written and directed by Noah Baumbach
starring Ben Stiller, Greta Gerwig, Rhys Ifans
“I’m trying not to do anything,” Roger Greenberg, with a seeming shrug, informs each person who inquires what he’s doing with his life on his dreary visit to hazy Los Angeles. A bitter ex-musician visiting his well-off and trendy brother — who’s taking his family on vacation to Vietnam of all places — Greenberg is a staunch New York carpenter just coming off of an indeterminate stay at a mental hospital. He’s defiantly proud and strangely unembarrassed by this declaration of the dismal state of his life, fiercely brandishing it like a sword whenever accosted by those he deems threats to his preferred aimlessness. Such presumed threats include the caustically cool twentysomethings who carelessly consume cocktails of coke, pills, and booze and take spontaneous trips to hip locales just to ensure their own hipness; the estranged and sad-eyed best friend (a beautifully pained and patient Rhys Ifans) who has grown up and apart from him, even as Greenberg himself stubbornly refuses to age and mature; the idolized ex-girlfriend who has married, divorced, and so moved on and beyond him that she, in one of the film’s most uncomfortably agonizing scenes, cannot manage to recall a single moment from their history together that he so clearly treasures; and finally, the younger, charmingly irresolute assistant, who genuinely — and quite bafflingly — likes him despite his best and most intense efforts to make her feel otherwise.
Greenberg is writer-director Noah Baumbach’s latest in his patented string of highly intellectual meanderings full of difficult characters expressing their personal pain by violently thrusting it upon others, all the while feigning self-deprecation. Sisters savagely squabble and cruelly manipulate each other in Margot at the Wedding, and in The Squid and the Whale, his most acutely painful and darkly droll work, we experience a bitter and painful divorce through the perspectives of two damaged sons who startlingly mirror their parents’ aggressive pretensions and sharply cruel wit. While none of his films could ever be mistaken as plot-driven, Baumbach loosens his grip on his characters even more so than usual in Greenberg. He lovingly allows Roger to digressively funnel his unfocused energy into hilariously articulate complaint letters to American Airlines and Starbucks (its “attempt to manufacture culture out of fast-food coffee… sucks”) and Florence, Roger’s young and listless love interest, to drift quietly from art gallery opening to open mic night to one-night stand.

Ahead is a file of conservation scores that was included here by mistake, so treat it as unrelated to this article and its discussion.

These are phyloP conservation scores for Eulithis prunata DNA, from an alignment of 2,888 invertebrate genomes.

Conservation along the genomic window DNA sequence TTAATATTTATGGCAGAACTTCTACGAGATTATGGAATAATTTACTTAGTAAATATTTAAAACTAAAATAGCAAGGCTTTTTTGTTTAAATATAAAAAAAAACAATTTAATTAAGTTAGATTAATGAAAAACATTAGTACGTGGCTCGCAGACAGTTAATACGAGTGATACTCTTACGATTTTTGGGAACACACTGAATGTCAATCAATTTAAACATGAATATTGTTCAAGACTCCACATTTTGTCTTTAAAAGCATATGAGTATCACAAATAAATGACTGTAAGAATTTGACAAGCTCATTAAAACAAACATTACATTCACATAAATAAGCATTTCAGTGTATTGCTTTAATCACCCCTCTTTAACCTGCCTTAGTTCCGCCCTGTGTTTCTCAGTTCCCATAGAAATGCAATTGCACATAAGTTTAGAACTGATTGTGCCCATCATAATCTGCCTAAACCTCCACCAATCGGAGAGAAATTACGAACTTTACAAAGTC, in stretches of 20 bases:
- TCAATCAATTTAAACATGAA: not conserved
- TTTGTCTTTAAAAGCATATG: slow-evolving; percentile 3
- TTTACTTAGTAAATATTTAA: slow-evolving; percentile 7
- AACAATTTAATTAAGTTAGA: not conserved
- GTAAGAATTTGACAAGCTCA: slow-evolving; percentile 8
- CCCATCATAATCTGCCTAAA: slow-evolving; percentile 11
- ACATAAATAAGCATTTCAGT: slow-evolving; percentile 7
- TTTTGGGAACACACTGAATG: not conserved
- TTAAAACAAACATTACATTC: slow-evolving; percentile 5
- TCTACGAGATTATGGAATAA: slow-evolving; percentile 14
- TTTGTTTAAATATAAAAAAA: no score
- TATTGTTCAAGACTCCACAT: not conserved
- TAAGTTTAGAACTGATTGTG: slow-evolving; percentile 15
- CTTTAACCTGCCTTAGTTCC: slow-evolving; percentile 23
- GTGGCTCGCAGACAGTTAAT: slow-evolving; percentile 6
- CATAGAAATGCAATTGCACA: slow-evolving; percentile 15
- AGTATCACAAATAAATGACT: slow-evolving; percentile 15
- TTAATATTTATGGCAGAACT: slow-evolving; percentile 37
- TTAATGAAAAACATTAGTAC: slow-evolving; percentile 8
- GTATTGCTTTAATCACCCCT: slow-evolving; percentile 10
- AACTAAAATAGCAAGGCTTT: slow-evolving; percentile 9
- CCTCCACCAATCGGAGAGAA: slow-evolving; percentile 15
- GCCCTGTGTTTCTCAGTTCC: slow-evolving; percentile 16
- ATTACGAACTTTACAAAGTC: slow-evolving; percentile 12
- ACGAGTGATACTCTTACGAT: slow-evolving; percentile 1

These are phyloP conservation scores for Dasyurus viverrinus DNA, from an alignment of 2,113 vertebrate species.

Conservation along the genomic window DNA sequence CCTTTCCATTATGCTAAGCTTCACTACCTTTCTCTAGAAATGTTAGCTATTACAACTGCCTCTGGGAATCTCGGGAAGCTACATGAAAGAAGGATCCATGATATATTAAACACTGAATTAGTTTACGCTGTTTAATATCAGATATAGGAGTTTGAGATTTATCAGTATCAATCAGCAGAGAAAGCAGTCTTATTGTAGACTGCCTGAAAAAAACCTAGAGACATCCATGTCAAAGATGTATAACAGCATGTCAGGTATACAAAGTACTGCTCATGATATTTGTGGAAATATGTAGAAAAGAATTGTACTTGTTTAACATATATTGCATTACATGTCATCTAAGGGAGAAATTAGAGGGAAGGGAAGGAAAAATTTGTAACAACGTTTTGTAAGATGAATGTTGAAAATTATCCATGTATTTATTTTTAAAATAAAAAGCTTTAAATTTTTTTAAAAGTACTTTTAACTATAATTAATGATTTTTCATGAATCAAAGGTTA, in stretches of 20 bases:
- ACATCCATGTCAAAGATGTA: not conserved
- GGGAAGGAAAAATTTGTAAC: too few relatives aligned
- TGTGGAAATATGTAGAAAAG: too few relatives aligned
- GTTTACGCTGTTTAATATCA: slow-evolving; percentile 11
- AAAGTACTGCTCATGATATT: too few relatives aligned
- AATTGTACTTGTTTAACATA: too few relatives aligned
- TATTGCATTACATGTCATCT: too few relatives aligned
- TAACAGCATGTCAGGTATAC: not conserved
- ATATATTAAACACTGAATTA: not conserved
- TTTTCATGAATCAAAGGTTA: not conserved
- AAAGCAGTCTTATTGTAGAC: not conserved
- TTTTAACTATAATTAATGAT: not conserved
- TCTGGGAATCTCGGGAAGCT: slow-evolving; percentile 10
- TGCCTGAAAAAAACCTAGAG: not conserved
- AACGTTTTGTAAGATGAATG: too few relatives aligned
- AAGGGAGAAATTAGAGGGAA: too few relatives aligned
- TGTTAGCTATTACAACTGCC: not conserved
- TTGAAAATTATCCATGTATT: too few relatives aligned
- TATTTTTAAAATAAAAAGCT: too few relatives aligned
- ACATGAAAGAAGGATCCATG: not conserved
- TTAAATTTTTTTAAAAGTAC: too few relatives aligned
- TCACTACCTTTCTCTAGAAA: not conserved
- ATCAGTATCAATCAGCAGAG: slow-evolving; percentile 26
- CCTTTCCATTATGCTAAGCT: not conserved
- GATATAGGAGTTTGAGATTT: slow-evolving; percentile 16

As Greenberg, a low-key (and totally fantastic) Ben Stiller casually slings the sharpest of insults when (he believes himself to be) provoked, but mostly, this keen disdain is meant for himself, and the self-awareness that Stiller infuses into the zingers is painfully obvious and remarkably acute. But it’s in the moments sans dialogue that Stiller nails Greenberg’s so-slight-you-could-miss-it-if-you-blink vulnerability: surrounded by joyful children at a party, he awkwardly shuffles his feet and aloofly looks to the sky for fear of connection, or when he struggles to stay afloat whilst pathetically dog-paddling across his brother’s pool. Despite these super-brief moments and Greenberg’s signature defense that “hurt people hurt people,” Baumbach still doesn’t fully expect us to sympathize with this outwardly selfish man-child who only confesses affection when assisted with a little cocaine courage. So in the final moments, what was building rather slowly toward the harsh realization that we simply must accept that life never turns out the way we expect it to, the film veers suddenly into a strange kind of rom-com territory, Baumbach-style. It’s only when Greenberg finally gets a clue and makes a mad dash for happiness that we realize, despite all of his contemptuousness, intentional belittling, and self-imposed isolation, we’ve actually been rooting for him along. Churlish behavior and seemingly indifferent assertions aside, Roger Greenberg was never really not doing anything; he was simply learning — in his own painstakingly guarded and grudging way — to embrace the unexpected life. In Greenberg, Noah Baumbach has once again created a hard-to-love character, that when all is said and done, we can’t help but love.